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Relating to the reporting regarding, investigation of, prosecution of, criminal and civil penalties for, and other consequences of prostitution, trafficking of persons, and related criminal offenses, to services and compensation available to victims of those offenses, and to orders of nondisclosure for persons who committed certain of those offenses.
The bill would have an indeterminate fiscal impact to the State from fines, fees, and
penalties due to the creation of new offenses for the online promotion of prostitution and
aggravated online promotion of prostitution and broadening of eligibility for orders of
nondisclosure to victims of trafficking. The number of convictions that would result from
these changes cannot be determined.
SB 20 would add destroying, concealing, confiscating, or
withholding from a person, or threatening to destroy, conceal, confiscate, or withhold from a
person, the person's actual or purported government records or identifying information or
documents to the definition of "coercion."
The bill would require judges to suspend sentences for Class B misdemeanor prostitution offenses and place the defendant on community supervision in certain circumstances unless the jury does not recommend community supervision. Specific parameters for carrying out this provision are stipulated.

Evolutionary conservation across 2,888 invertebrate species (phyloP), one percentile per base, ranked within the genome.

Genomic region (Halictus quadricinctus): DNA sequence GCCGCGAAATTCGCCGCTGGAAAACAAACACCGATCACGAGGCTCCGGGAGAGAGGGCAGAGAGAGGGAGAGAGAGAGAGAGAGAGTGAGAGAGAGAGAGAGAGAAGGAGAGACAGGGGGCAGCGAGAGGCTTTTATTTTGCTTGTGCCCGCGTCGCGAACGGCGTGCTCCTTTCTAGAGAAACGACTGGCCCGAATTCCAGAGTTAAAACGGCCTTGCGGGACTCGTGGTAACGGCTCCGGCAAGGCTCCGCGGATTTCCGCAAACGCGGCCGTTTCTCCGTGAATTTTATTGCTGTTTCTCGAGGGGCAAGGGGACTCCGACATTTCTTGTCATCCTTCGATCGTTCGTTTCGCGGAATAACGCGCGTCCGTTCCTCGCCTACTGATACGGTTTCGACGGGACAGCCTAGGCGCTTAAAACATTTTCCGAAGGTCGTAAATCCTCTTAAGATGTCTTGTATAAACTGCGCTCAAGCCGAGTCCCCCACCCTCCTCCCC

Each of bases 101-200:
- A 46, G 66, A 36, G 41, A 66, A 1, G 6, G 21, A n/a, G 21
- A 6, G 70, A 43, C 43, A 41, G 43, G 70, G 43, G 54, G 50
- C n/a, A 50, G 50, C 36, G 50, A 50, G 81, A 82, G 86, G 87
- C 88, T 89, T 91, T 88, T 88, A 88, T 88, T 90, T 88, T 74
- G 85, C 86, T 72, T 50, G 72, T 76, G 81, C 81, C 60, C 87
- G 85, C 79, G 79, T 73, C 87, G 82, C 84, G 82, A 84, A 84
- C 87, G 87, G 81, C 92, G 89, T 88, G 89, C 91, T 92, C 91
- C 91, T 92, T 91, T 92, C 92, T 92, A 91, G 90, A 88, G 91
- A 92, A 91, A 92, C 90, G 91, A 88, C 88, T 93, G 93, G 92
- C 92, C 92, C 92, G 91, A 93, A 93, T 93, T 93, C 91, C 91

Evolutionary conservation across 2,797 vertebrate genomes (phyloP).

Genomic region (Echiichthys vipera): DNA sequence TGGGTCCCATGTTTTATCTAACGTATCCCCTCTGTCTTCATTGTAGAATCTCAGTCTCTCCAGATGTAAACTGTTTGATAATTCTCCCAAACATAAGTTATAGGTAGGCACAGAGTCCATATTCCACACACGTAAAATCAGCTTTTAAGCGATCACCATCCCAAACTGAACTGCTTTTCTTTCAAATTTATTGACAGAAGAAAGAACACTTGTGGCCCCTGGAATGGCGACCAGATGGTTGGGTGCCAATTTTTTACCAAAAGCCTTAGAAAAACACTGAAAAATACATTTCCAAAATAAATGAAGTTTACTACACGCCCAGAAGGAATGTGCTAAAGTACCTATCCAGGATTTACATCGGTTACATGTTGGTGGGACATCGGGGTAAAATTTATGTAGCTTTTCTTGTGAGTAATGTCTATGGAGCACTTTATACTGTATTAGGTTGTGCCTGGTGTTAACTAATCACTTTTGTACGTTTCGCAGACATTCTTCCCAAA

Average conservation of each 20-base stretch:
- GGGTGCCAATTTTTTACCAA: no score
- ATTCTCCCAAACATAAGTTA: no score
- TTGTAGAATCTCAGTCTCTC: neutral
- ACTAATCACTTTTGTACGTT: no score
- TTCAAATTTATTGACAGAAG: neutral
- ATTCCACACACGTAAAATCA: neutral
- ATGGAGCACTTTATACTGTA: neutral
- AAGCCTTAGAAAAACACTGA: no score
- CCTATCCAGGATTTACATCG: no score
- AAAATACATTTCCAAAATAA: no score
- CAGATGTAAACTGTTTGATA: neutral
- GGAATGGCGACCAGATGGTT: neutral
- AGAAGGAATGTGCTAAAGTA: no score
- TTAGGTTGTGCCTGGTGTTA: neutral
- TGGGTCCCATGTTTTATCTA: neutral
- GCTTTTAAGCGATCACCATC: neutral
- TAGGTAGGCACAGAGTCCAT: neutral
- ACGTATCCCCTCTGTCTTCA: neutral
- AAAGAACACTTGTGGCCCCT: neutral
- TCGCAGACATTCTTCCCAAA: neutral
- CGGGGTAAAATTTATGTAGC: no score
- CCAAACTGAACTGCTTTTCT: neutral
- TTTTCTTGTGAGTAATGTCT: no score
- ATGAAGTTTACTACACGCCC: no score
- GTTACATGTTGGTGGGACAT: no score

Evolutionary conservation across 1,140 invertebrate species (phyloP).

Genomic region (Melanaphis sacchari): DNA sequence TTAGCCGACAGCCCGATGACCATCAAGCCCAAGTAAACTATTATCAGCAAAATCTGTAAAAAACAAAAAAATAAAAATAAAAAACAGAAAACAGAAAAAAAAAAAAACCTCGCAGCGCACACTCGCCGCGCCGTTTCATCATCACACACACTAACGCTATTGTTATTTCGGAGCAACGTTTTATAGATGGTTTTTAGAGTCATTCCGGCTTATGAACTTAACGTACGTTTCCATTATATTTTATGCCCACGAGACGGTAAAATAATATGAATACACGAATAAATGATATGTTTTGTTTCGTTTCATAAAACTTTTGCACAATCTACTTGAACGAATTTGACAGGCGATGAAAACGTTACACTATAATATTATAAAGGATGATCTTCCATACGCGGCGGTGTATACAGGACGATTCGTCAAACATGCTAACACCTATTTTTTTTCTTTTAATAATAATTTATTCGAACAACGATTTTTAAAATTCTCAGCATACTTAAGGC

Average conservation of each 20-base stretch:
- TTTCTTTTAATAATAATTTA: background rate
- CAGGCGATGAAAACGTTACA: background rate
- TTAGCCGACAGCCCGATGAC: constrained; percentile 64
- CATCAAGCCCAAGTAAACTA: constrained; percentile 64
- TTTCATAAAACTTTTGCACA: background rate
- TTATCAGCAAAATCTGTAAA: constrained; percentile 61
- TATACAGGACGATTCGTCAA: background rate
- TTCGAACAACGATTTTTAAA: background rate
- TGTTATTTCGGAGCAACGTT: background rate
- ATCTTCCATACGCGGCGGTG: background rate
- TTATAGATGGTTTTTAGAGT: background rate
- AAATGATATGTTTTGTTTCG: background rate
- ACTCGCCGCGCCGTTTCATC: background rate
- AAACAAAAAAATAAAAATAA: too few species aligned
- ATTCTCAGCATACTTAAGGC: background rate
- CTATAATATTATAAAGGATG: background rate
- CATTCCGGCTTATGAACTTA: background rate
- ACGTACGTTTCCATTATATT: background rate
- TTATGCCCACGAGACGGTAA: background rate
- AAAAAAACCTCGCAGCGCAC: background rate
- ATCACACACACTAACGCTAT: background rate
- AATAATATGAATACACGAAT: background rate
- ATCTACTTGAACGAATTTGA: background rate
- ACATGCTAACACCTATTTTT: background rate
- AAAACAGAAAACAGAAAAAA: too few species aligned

The bill would revise and set forth procedures for nondisclosure of criminal history for certain victims of human trafficking or compelled prostitution.
The bill would create the offense of Online Promotion of Prostitution. If a person owns, manages, or operates an interactive computer
service with the intent to promote the prostitution of another person or facilitate another
person to engage in prostitution, then the offense is a third degree felony. If the actor has previously been convicted of the offense or the offense involves someone under 18 years of age, then it is a second degree felony.
The bill would also create the offense of Aggravated Online Promotion of Prostitution. If a person owns, manages, or operates an interactive computer service with the intent to promote the prostitution of five or more persons or facilitate five or more persons to engage in prostitution, they commit this offense which is a second degree felony. The offense would be a first degree felony if the defendant has been previously convicted of this offense or the offense involves two or more people younger than 18 years of age regardless of whether the defendant knew the person's age.
SB 20 would create a civil cause of action for compelled prostitution, and the defendant could be liable for damages arising from the compelled prostitution if the defendant knowingly or intentionally engages in promotion of prostitution, online promotion of prostitution, aggravated promotion of prostitution, or aggravated online promotion of prostitution that results in compelling the victim into prostitution. The bill would not allow for evidence of a victim's past sexual behavior to be admitted for prostitution related offenses.
Please note, this is a summary of major provisions of the bill, not an exhaustive section by section analysis.